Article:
It’s the biggest, the boldest and the best.
Sunday’s Steelman Triathlon, now in its 17th version, has survived a downturn in attendance several years back, plus last year’s pandemic-related restrictions, to bounce back in style.
A full house of some 800 competitors is expected to jump into the 70-plus degree water of Lake Nockamixon to start the quest for personal glory.
The other two legs of the three-segment event are equally magnificent, with the 25-mile bike competition held on the recently paved and closed-to-traffic Route 563 and the 10K run conducted on a trail just off the lake’s shoreline.
No wonder this race, based in Quakertown, serves as the Pennsylvania state triathlon championship.
With such a great layout, many, if not most, triathletes will record fast times and possibly personal bests.
New Britain’s Nancy Smith, who has competed in the World Ironman Championships in Hawaii and won Steelman on a number of occasions, will be out there on Sunday to compete against the Keystone state’s best.
It’s a demanding landscape and that’s part of the attraction for many.
“It’s a very challenging triathlon because of the hills.,’’ Smith said during a recent telephone conversation. “It’s a roller-coaster up and down. But as soon as you get to the tops, you can go down fast. It tends to go a bit fast if you’re a good hill climber.’’
Smith credits race director Dave Michener with making improvements to the triathlon and bringing it back to its original glory.
Former race director Dale Winterhoff was “athlete friendly’’ which led to the race’s original growth.
“He (Winterhoff) was very athlete-friendly and Dave has carried the tradition on,’’ Smith said. “He (Michener) is an athlete himself so he understands triathlon. He caters to the athlete, which is nice.’’
For competitors in Bucks County, the location of the race is a godsend. Anytime you can sleep in your own bed the night before a race and drive less than an hour, it’s not only a convenience bonus but could even improve performance.
There are people who travel long distance from places like Virginia, northern New Jersey and western Pennsylvania and for good reason.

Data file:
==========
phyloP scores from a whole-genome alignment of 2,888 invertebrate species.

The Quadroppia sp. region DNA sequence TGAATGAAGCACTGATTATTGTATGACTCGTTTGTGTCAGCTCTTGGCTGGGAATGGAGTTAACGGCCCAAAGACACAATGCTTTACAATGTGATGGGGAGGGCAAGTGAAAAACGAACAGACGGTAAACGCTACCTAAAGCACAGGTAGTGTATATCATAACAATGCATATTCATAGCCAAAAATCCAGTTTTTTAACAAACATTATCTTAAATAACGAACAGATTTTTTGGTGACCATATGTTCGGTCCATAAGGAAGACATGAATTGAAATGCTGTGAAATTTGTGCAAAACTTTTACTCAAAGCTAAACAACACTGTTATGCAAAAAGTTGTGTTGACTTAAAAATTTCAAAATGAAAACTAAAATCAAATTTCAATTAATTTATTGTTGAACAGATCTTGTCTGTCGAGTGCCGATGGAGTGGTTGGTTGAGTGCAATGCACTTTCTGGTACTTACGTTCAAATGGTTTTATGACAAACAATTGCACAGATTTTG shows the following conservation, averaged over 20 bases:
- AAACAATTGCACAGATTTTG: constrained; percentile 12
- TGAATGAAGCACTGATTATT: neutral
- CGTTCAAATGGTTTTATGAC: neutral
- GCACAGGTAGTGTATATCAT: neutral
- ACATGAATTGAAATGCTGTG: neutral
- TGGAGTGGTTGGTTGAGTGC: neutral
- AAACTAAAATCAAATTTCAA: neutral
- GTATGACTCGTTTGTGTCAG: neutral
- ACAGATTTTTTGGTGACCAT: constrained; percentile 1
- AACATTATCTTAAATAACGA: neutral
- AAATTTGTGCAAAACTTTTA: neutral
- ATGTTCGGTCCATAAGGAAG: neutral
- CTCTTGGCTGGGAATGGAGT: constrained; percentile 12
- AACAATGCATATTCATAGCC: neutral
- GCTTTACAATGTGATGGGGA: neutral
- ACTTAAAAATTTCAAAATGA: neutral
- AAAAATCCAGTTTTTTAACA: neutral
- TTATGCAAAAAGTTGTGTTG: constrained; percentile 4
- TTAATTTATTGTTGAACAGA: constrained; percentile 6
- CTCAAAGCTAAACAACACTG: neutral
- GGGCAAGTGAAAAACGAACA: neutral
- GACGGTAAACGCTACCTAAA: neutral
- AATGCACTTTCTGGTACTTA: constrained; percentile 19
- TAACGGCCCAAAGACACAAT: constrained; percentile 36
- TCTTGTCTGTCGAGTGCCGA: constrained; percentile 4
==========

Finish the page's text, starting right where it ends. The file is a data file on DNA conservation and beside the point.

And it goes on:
Most of the field competes at the Olympic distances (.9-mile swim, 25-mile bike, 10K run) but a shorter sprint version is also offered.
Despite the pandemic, the Steelman was held last year with a field capped at 250 due to state and local health protocols.
Although conditions have improved – at least until the past month – a lot of the same precautions will be taken again in 2021.
“It was all spread out,’’ Smith said. “The race handled it very well. This year we’re kind of doing the same thing with the swim. There will be ‘self-seeding’ with the Olympic men going first – if you’re a fast swimmer, you’re up front; if you’re a slow swimmer you’re in the back. And then the Olympic women will go. Then the sprint men and women.’’
Michener said 2019 was an important year because attendance had dropped and things were trending the wrong way. But a few tweaks seem to be all that were needed.
“It (2019) was kind of a comeback year,’’ he said. “The race had kind of gotten less popular in the years leading up to it. It went from about 500 in 2018 to 700 in 2019 and this year, after everything that happened, we sold out at 800. We will not have an empty seat in the house come this Sunday.’’
Safety is so important in gatherings of this nature, a fact not lost on Michener.
“We were going to keep a lot of things like the open transition because we knew they worked last year,’’ he said. “Honestly, I think this is the way racing is going to be moving forward because it makes sense, it’s very logical to help the race move as well as it logically can.’’
With computer timing and swimmers going off every 10 seconds rather than a mass start, there’s a lot less risk of getting “kicked in the head’’ that comes with hundreds of aqua-people squished together.
Mask requirements in transition areas are now optional, one concession to improving health conditions among vaccinated people. Also, the race went to pre-packaged food last year and will stick with that policy.
Michener is proud of the fact his race is officially the state championship of triathlons.
“They (state officials) see what kind of race you are,’’ he said. “What kind of event you put on, what participants you draw. Right now we’re the largest race in the state. We have people coming from as far away as Virginia, Connecticut, New Hampshire. . .the reach is getting broader and broader each year.’’
Word of mouth, of course, is the best advertising and Steelman consistently earns high marks.
Steelman could draw as many as 1,000 for 2022.
“People see what kind of event we’re putting on,’’ Michener said. “We’re using a lot of video, athlete testimonials to share what the experience was like. It’s not a race, it’s an event. You really have to put on a show.’’
17th annual Steelman Triathlon, 8 a.m., Lake Nockamixon, Quakertown (sold out). Contact www.steelmanracing.com
Saturday, Aug. 14
Ivyland 5K, 8 a.m., Ivyland. Contact www.ivyland5k.org
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